Tokyo Hula (2019)

  • 1h 12m
  • Lisette Marie Flanary
  • United States
  • 2019


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*** Festival Category | Moana Whārahi - Films from the Pacific ***


“A reverent exploration of the intersection between culture and commerce.”
– Matthew Donaldson, Doc Edge

Today it is estimated there are nearly two million people dancing hula in Japan – a figure greater than the entire population of Hawaiʻi, where this native art was born. This phenomenal growth has created a multi-million dollar industry based on culture as commodity.

But what motivates Japanese students and teachers to dance hula? How is it translated into a foreign culture? How do Native Hawaiians participate in this cross-cultural exchange? What about issues of cultural appropriation?

The way that this ancient art form is practiced in the modern world is significant, as there are relationships between music, language, and culture to be considered. These ultimately express the heart of hula: storytelling.

“For many Hawaiians the hula is a way of life,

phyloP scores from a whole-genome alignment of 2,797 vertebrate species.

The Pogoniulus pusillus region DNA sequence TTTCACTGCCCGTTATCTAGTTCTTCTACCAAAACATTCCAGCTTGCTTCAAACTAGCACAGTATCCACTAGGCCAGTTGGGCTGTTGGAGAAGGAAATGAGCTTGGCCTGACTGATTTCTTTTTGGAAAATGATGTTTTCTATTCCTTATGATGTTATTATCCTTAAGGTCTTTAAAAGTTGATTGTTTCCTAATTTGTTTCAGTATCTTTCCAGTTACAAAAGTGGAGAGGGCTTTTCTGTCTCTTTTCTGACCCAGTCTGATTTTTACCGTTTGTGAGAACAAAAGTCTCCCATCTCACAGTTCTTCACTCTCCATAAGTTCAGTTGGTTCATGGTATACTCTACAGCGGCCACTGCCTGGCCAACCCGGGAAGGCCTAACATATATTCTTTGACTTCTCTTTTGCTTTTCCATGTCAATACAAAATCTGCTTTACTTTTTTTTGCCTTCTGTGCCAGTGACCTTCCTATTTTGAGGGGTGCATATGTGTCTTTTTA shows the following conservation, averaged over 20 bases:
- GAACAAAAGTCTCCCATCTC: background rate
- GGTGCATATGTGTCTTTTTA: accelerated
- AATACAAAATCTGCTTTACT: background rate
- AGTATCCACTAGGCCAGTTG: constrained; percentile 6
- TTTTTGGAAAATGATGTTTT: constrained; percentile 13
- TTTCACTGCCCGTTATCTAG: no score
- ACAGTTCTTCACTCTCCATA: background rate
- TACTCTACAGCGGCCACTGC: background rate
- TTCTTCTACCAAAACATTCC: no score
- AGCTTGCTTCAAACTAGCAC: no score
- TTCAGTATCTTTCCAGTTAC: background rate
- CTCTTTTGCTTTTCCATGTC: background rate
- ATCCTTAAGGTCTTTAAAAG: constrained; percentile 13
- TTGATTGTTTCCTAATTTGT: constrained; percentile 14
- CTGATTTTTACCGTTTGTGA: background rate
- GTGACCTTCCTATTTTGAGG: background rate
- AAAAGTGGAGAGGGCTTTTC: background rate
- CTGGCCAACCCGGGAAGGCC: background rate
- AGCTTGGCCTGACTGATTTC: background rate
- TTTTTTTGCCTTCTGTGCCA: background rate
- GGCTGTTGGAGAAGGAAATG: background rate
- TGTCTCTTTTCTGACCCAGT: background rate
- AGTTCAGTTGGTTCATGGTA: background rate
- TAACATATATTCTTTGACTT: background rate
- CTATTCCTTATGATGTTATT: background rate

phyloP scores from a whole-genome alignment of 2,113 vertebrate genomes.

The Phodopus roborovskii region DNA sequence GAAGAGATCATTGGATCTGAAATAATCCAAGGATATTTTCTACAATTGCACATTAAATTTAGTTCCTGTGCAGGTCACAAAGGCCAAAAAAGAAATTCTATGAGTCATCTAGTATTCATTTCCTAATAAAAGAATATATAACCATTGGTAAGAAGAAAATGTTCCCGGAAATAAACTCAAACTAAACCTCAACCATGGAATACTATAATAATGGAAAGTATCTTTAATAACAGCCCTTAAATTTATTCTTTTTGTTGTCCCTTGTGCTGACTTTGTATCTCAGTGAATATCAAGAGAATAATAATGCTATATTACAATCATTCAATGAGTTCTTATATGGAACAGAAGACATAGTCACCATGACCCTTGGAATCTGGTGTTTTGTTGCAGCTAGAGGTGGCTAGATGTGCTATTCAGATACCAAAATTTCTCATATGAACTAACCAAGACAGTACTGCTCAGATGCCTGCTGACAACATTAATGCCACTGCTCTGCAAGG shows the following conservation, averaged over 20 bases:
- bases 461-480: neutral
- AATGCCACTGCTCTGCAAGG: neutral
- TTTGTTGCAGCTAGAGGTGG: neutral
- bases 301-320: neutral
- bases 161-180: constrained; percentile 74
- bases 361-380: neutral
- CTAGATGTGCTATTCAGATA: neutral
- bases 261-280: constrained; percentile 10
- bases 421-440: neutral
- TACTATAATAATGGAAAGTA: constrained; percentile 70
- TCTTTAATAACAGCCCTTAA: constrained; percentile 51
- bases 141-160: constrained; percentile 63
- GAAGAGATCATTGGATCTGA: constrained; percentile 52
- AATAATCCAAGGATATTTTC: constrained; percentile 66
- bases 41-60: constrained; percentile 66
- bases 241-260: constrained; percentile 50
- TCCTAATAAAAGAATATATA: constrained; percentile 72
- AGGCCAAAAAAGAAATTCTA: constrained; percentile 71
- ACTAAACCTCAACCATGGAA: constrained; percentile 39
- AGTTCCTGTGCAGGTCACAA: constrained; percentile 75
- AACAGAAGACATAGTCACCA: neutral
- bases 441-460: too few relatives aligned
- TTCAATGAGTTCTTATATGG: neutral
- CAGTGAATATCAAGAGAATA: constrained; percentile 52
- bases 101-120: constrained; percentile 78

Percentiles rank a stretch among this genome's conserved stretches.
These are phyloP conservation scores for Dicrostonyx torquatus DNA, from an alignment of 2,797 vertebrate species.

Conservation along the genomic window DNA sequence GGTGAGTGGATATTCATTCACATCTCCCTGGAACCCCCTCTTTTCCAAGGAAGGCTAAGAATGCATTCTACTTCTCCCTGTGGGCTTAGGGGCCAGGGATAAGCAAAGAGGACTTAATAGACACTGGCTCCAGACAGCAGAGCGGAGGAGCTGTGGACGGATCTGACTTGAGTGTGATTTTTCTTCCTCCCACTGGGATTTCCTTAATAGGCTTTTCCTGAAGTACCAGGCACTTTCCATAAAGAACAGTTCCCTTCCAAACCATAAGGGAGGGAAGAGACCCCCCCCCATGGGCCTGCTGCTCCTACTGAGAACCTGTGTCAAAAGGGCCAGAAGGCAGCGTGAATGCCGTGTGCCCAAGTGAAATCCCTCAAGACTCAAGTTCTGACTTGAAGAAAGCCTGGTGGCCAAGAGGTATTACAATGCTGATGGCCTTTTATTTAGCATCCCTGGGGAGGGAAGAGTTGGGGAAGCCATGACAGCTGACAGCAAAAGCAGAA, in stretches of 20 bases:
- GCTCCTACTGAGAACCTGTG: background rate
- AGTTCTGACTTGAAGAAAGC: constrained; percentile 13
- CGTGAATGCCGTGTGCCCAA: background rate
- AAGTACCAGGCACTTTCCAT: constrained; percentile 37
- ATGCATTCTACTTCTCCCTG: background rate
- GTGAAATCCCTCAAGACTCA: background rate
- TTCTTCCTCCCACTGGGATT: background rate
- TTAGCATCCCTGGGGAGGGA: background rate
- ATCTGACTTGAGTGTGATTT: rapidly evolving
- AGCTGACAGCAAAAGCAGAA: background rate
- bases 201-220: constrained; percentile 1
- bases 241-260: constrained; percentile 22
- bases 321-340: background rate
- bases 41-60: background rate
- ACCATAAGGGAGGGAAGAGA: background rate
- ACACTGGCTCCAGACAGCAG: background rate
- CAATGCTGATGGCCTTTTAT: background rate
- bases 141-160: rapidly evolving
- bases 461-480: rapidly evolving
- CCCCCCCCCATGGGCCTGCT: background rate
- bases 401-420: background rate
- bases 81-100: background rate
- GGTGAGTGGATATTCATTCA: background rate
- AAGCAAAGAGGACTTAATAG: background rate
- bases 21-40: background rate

the art of native dance expressing all that is possible
to see, hear, smell, taste, touch and feel.”

– Lisette Marie Kaualena Flanary

Through the personal stories of Hawaiian master hula teachers and Japanese teachers and dancers, the documentary examines how tourism, economics and a love affair with the islands of Hawaiʻi has made hula big business in Japan.   Tokyo Hula is the final film in a Lehua Films trilogy of award-winning documentaries about the evolution of hula in the global world. It follows American Aloha: Hula Beyond Hawaiʻi (2003) and Nā Kamalei: The Men Of Hula (2007).


Previous festival selections include:
FIFO
Yamagata International Documentary Film Festival


Language(s)

English, Japanese

Bonus Content

Ngaire Fuata interviews Lisette Flanary

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